The Importance Of Globalization In Urban Management

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Introduction Cities are increasingly becoming the principal protagonists between geographical regions. Cities focus on how to convey their competitive edge and relevance in order to be the best choice for prospective visitors, investors, students, talented people and businesses (Baker, 2011). Continued urbanisation throughout the 20th century have created opportunities for individuals through cities: employment, housing, education, transportation, social mobility and for businesses: educated labor force, financial service provision, reduced costs, proximity to supplies and markets (United Nations, 2005). Because of concerns that this trend might be unsustainable, a competition arose among cities for resources - human, capital, and intellectual…show more content…
Simon Anholt (2007), founding father of the nation branding concept, identifies that the increased attention on branding places, countries and more recently cities is caused by the increased pressures to compete in the global market. Kavaratzis (2004) states that city branding has attracted the interest of many academics form various disciplines and is by now an established practice within urban management. This has resulted in a great amount of publications of the city marketing process (Ashworth & Voogd, 1990; Kotler et al., 1999). According to Kavaratzis (2004) most practitioners recognise the concepts of place branding as being grounded in corporate branding and marketing theories that have been altered for the purpose. According to Merrilees et al. (2009) place branding can be seen as something that is about the ways in which countries, regions, cities and communities market their entity. Branding a city has been described as telling the story of the city to the world (Clark, 2007). And it needs to be a differentiated story (Markusen and Schrock,…show more content…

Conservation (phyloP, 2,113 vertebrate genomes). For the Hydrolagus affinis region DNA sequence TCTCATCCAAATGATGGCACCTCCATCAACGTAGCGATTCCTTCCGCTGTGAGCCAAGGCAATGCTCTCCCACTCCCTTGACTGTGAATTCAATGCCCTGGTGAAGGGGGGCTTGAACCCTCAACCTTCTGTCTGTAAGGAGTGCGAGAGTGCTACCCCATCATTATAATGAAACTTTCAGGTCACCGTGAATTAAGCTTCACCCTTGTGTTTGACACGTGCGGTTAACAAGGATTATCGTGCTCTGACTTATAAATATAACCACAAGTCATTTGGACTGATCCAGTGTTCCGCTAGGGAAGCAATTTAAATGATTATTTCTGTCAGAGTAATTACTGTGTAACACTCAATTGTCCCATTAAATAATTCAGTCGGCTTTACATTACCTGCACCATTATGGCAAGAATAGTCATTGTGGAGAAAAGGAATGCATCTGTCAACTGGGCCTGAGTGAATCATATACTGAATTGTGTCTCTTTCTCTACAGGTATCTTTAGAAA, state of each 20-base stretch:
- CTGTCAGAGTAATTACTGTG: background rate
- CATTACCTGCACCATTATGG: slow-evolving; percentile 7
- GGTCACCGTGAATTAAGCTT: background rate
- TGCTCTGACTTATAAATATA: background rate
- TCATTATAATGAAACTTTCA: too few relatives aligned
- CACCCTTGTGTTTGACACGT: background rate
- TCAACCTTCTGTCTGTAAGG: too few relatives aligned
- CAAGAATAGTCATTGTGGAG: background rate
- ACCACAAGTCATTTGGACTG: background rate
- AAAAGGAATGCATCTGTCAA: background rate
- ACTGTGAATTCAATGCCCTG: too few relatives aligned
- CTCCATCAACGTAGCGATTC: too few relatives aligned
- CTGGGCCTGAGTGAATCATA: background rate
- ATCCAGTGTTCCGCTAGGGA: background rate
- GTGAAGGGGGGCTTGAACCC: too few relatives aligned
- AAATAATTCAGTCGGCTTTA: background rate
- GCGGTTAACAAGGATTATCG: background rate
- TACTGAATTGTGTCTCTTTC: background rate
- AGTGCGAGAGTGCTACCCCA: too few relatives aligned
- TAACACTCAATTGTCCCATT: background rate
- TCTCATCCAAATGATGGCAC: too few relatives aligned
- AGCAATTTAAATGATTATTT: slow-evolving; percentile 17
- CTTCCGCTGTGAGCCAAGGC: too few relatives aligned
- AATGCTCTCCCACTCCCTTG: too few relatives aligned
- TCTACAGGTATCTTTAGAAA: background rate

The mission and vision represent the basic who and what of the organisation, what it wants to be know and appreciated for and what business the organisation is in (Cornelissen, 2012). Larçon and Reiter (1979), French sociologists, added another dimension to the concept of corporate identity when they argued that it should not only involve the visible outward presentation of a organisation, but also the set of intrinsic characteristics or ‘traits’ that give the company its coherence, stability and specificity. They argue that a corporate identity is not only a projected image in the form of visual design and communication, but should also be concerned with ‘what the organisation is’ - as it is reflected in its strategies and

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